inventory of mood states (22). It is sensitive to a wide variety ofnutritional manipulations, environmental factors, sleep loss, and sub- Scanning visual vigilance task. This test is sensitive to a wide variety clinical drug doses (14,17–20,23). The volunteers rate a series of 65 of environmental conditions, nutritional factors, sleep loss, and very low mood-related adjectives on a five-point scale, in response to the question, doses of hypnotic drugs and stimulants (14,15). The participant "How are you feeling right now?" The adjectives factor into six mood continuously scans a computer screen to detect the occurrence of stimuli subscales (tension-anxiety, depression-dejection, anger-hostility, vigor- that are infrequent and difficult to detect. The volunteer detects a faint activity, fatigue-inertia, and confusion-bewilderment). A computerized stimulus that appears randomly on a computer screen, approximately version of the POMS was administered during treadmill exercise and once per minute, then presses the space bar on the keyboard as rapidly as during seated rest.
possible. The computer records whether or not a stimulus is detected andthe response time (in milliseconds). Responses made .2 s after a VAS. To complete these scales, the participant placed a mark on a 100- stimulus was presented were recorded as false alarms. During the mm line between extreme answers at opposite ends of the line. The Mild dehydration, mood, and cognitive performance extreme answers were "very strong(ly)" and "not at all strong(ly)." The Morning body mass, urine specific gravity, and sleep questions were, "How hard was the effort required to complete these status of female volunteers prior to testing in the tests?," and "How hard did you have to concentrate to accomplish the dehydration ($1%) or the EU condition1,2 tasks successfully?" Headache symptoms also were evaluated at the endof each cognitive test trial by rating the statement, "I have a headache." Cognitive testing during exercise. In addition to cognitive testing atrest, during each treadmill walking session, three tests, the POMS, VAS, and PVT, were administered on a laptop computer (Sony, Vaio, model Urine specific gravity PCG-5G3L) placed on a stationary platform suspended in front of the Previous night's sleep, h participant while she walked at the required pace. Participants responded using a Razer DeathAdder mouse (model RZ01–00150100- Values are mean 6 SD, n = 25 or 24 (sleep, due to a missing value in the EU R3M1) with a 1-ms response time.
condition). Data were analyzed using paired t tests that compared the dehydratedbaseline values of each volunteer to that volunteer's EU values. DD, dehydration with diuretic treatment condition; DN, dehydration with no diuretic treatment condition; EU, Statistical methods. Statistical analyses were performed using IBM euhydrated treatment condition.
SPSS Statistics v19.0. Due to variability in rate and extent of dehydration 2 For the dehydrated conditions, DN and DD data were averaged if $1% dehydration over the course of the DN and DD experiments, statistical comparisons was achieved at any time point during data collection.
for all dependent variables were conducted only when a volunteer attained a level of dehydration $ 1% body mass loss. A criterion of 1%was established, because this is the lowest level of dehydration that has hostility (P = 0.04) and fatigue-inertia (P = 0.003) as well as a been suggested as capable of altering cognitive function (1,4,5).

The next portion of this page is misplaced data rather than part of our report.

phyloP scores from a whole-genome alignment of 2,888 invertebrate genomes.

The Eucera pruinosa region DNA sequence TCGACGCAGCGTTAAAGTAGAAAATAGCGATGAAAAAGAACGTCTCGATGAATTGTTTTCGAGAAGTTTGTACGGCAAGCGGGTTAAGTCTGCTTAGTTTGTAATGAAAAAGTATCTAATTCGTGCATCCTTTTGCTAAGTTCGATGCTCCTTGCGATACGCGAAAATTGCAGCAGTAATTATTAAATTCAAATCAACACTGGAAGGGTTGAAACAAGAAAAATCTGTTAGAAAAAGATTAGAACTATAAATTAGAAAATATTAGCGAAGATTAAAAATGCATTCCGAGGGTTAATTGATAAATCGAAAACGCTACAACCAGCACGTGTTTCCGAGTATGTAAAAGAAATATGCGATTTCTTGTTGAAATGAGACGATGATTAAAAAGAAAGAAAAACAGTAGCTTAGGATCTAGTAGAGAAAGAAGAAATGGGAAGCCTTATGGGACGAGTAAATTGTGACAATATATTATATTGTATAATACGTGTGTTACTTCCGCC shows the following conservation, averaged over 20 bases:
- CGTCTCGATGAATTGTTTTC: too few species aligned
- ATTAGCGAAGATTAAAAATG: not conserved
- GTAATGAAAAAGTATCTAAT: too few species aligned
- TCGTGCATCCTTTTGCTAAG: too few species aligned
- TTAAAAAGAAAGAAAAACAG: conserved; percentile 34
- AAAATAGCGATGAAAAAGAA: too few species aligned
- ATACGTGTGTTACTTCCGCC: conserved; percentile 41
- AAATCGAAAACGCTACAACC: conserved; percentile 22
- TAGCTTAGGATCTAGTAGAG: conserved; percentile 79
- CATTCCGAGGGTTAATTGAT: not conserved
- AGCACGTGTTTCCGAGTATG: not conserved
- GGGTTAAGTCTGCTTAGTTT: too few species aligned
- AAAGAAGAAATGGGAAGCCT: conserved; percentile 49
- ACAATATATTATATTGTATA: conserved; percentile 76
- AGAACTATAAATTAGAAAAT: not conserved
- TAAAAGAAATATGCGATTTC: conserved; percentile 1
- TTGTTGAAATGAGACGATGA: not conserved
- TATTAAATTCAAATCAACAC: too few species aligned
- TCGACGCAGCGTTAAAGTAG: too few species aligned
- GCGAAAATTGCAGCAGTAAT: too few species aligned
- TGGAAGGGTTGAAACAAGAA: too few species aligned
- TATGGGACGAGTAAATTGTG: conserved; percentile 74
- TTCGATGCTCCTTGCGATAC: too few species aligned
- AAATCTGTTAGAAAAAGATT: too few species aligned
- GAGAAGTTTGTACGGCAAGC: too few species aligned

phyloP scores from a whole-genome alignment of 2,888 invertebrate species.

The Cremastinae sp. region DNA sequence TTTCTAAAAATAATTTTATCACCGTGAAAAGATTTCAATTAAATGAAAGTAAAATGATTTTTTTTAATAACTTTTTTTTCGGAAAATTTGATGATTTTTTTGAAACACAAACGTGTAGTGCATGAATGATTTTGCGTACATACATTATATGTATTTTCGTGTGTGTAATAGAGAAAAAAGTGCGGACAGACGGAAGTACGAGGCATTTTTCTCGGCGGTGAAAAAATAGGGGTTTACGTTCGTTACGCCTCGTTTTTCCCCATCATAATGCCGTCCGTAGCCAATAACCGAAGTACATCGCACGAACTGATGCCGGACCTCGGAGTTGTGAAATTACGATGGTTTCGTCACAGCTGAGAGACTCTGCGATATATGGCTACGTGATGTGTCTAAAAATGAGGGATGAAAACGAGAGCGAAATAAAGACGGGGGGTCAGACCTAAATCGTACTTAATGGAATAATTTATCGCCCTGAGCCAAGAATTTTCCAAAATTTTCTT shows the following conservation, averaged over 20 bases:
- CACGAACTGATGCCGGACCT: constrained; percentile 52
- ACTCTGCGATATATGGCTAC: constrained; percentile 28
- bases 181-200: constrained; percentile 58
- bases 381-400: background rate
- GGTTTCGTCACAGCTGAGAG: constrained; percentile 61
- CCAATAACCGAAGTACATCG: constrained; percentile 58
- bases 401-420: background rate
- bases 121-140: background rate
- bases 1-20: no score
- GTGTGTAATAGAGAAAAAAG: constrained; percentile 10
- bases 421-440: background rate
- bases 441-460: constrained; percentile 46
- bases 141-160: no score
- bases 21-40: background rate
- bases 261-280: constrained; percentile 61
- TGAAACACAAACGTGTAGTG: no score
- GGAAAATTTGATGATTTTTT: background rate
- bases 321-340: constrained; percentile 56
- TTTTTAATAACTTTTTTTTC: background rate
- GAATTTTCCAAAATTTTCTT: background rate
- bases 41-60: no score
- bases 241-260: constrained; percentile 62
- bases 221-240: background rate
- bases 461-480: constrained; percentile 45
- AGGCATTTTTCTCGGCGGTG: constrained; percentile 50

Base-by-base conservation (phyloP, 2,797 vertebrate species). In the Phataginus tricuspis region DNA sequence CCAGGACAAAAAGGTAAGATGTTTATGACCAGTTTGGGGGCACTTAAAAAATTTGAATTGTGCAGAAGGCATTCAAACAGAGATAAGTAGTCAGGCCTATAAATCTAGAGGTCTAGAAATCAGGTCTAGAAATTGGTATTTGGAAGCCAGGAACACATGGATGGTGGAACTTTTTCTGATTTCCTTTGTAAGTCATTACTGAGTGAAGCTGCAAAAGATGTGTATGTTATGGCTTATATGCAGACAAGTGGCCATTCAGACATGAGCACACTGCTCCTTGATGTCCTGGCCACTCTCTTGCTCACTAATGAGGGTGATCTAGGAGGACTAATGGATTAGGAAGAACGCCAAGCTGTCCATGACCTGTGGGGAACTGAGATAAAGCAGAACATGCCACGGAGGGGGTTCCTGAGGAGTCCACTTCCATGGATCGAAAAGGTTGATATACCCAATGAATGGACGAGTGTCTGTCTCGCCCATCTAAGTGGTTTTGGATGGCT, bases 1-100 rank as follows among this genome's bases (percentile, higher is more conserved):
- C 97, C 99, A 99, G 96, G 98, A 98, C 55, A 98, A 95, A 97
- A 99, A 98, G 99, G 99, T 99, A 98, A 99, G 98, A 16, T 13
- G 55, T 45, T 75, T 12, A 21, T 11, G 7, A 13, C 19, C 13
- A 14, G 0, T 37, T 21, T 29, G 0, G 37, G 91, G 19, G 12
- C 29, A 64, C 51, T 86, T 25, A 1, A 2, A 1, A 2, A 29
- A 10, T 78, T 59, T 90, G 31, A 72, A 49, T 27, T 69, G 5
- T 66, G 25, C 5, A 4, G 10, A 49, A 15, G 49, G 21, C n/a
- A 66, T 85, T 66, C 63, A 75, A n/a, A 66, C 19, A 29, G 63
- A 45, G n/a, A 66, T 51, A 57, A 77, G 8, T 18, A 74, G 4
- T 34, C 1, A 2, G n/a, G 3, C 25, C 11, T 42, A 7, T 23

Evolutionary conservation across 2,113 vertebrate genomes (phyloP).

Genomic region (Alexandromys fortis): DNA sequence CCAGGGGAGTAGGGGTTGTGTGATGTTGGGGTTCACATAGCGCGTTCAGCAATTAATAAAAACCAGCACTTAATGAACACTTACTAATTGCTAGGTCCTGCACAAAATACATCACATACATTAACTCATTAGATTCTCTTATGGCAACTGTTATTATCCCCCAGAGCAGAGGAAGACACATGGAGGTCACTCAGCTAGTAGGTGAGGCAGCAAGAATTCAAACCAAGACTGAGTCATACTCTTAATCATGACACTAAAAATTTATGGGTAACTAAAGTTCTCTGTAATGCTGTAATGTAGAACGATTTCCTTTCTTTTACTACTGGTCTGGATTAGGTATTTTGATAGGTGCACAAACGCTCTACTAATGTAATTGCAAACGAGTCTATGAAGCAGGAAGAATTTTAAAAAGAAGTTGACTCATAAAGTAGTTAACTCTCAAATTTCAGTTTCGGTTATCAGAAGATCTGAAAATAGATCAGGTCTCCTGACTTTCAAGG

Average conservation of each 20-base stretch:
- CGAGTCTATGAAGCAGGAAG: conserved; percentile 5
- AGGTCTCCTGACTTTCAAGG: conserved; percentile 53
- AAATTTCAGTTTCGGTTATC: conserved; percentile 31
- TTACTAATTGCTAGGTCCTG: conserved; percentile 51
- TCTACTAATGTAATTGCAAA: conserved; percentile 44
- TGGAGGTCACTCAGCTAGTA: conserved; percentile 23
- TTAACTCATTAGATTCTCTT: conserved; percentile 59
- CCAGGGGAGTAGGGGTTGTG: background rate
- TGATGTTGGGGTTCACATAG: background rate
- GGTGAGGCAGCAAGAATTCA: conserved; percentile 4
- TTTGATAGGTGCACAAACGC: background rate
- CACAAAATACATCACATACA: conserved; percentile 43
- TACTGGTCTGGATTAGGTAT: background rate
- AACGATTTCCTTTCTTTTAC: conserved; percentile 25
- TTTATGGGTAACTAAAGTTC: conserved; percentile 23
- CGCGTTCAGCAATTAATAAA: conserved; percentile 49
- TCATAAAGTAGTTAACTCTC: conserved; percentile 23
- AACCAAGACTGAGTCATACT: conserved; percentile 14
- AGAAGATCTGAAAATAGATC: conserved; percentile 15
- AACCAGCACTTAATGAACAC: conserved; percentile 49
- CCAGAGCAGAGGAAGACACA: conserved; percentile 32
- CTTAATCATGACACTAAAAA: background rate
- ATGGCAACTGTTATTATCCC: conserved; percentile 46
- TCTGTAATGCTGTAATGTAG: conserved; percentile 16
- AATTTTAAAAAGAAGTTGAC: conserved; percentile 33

decrease in vigor-activity (P = 0.03) (Table 2) when dehydrated.
Variability was expected, because dehydration was induced by The aggregate measure of POMS ratings, the total mood moderate exercise in a temperate environment in the absence of disturbance score also deteriorated when women were dehy- hyperthermia. To determine whether levels of dehydration induced drated (P = 0.01). The 3 VAS administered also detected adverse during DD trials compared to DN trials of $1% body mass loss were effects of dehydration [perceived task difficulty (P = 0.004); different, a paired t test was conducted comparing the change of plasma concentration (P = 0.01); headache (P = 0.05)]. During exercise, osmolality, a standard measure of hydration status, of these conditions atthe completion of testing. The increase in osmolality from the beginning adverse effects of dehydration on the POMS subscales and VAS to end of the test day was nearly identical in the DN (11 6 9 mOsm/kg) also were observed (P # 0.05) (Table 3).
and DD (10 6 6 mOsm/kg; P = 0.58) trials. In addition, a CI-based Physiological measurements revealed that post-exercise Tgi equivalence test demonstrated that the small difference in percent body and heart rate were greater (P , 0.001) following mild mass changes in DN (21.38 6 0.20%) compared to DD (21.37 6 dehydration ($1%) (Table 4). Resting Tgi, immediately before 0.17%) were equivalent (,0.2%; P = 0.93). Therefore, data from the cognitive test administration was greater (P = 0.004) when DN and DD conditions were pooled for analysis.
participants were mildly dehydrated. The change of plasma Results from cognitive tests in which participants had $1.0% body osmolality throughout the experimental day (0800 to 1750 h) mass loss were combined, regardless of whether the dehydration also was greater during $1% than during EU (P = 0.006); occurred in the DN or DD trial, and were compared using a paired however, plasma concentrations of lactate, glucose, and cortisol samples t test to the mean of the corresponding EU tests. This procedureresulted in #25 data pairs. A P value of #0.05 (2-tailed) was the were similar across these experimental conditions (Table 4).